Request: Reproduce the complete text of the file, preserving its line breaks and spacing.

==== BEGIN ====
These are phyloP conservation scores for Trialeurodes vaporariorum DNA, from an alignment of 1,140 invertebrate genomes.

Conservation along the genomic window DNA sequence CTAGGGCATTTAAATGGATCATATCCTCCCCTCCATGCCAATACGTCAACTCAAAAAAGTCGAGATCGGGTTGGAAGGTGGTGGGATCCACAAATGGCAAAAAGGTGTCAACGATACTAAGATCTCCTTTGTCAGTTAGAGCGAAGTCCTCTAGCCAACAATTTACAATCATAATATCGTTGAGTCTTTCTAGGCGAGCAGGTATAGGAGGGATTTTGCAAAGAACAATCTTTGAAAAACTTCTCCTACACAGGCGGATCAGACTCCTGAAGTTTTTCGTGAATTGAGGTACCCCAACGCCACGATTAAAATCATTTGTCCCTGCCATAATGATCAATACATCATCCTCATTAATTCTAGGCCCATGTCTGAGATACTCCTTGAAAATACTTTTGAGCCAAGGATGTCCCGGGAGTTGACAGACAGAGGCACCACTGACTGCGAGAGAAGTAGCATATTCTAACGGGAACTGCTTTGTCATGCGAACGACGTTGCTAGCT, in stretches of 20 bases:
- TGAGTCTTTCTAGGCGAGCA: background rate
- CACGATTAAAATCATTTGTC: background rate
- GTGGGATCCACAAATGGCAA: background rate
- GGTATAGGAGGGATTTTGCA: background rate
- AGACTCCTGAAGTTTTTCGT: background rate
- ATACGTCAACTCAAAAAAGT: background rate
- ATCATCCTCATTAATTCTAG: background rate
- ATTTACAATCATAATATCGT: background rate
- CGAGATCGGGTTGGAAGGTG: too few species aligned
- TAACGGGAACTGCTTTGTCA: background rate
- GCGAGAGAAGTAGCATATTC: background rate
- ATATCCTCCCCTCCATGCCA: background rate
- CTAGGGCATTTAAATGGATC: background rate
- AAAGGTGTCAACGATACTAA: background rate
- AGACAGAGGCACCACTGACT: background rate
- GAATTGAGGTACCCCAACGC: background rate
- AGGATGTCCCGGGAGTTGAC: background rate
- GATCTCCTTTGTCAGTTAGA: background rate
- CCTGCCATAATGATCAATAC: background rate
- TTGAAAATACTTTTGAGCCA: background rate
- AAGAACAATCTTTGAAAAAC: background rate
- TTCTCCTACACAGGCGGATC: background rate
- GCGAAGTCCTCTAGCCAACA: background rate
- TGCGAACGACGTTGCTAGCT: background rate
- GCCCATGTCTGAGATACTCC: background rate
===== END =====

These are phyloP conservation scores for Trialeurodes vaporariorum DNA, from an alignment of 1,140 invertebrate genomes.

Conservation along the genomic window DNA sequence CTAGGGCATTTAAATGGATCATATCCTCCCCTCCATGCCAATACGTCAACTCAAAAAAGTCGAGATCGGGTTGGAAGGTGGTGGGATCCACAAATGGCAAAAAGGTGTCAACGATACTAAGATCTCCTTTGTCAGTTAGAGCGAAGTCCTCTAGCCAACAATTTACAATCATAATATCGTTGAGTCTTTCTAGGCGAGCAGGTATAGGAGGGATTTTGCAAAGAACAATCTTTGAAAAACTTCTCCTACACAGGCGGATCAGACTCCTGAAGTTTTTCGTGAATTGAGGTACCCCAACGCCACGATTAAAATCATTTGTCCCTGCCATAATGATCAATACATCATCCTCATTAATTCTAGGCCCATGTCTGAGATACTCCTTGAAAATACTTTTGAGCCAAGGATGTCCCGGGAGTTGACAGACAGAGGCACCACTGACTGCGAGAGAAGTAGCATATTCTAACGGGAACTGCTTTGTCATGCGAACGACGTTGCTAGCT, in stretches of 20 bases:
- TGAGTCTTTCTAGGCGAGCA: background rate
- CACGATTAAAATCATTTGTC: background rate
- GTGGGATCCACAAATGGCAA: background rate
- GGTATAGGAGGGATTTTGCA: background rate
- AGACTCCTGAAGTTTTTCGT: background rate
- ATACGTCAACTCAAAAAAGT: background rate
- ATCATCCTCATTAATTCTAG: background rate
- ATTTACAATCATAATATCGT: background rate
- CGAGATCGGGTTGGAAGGTG: too few species aligned
- TAACGGGAACTGCTTTGTCA: background rate
- GCGAGAGAAGTAGCATATTC: background rate
- ATATCCTCCCCTCCATGCCA: background rate
- CTAGGGCATTTAAATGGATC: background rate
- AAAGGTGTCAACGATACTAA: background rate
- AGACAGAGGCACCACTGACT: background rate
- GAATTGAGGTACCCCAACGC: background rate
- AGGATGTCCCGGGAGTTGAC: background rate
- GATCTCCTTTGTCAGTTAGA: background rate
- CCTGCCATAATGATCAATAC: background rate
- TTGAAAATACTTTTGAGCCA: background rate
- AAGAACAATCTTTGAAAAAC: background rate
- TTCTCCTACACAGGCGGATC: background rate
- GCGAAGTCCTCTAGCCAACA: background rate
- TGCGAACGACGTTGCTAGCT: background rate
- GCCCATGTCTGAGATACTCC: background rate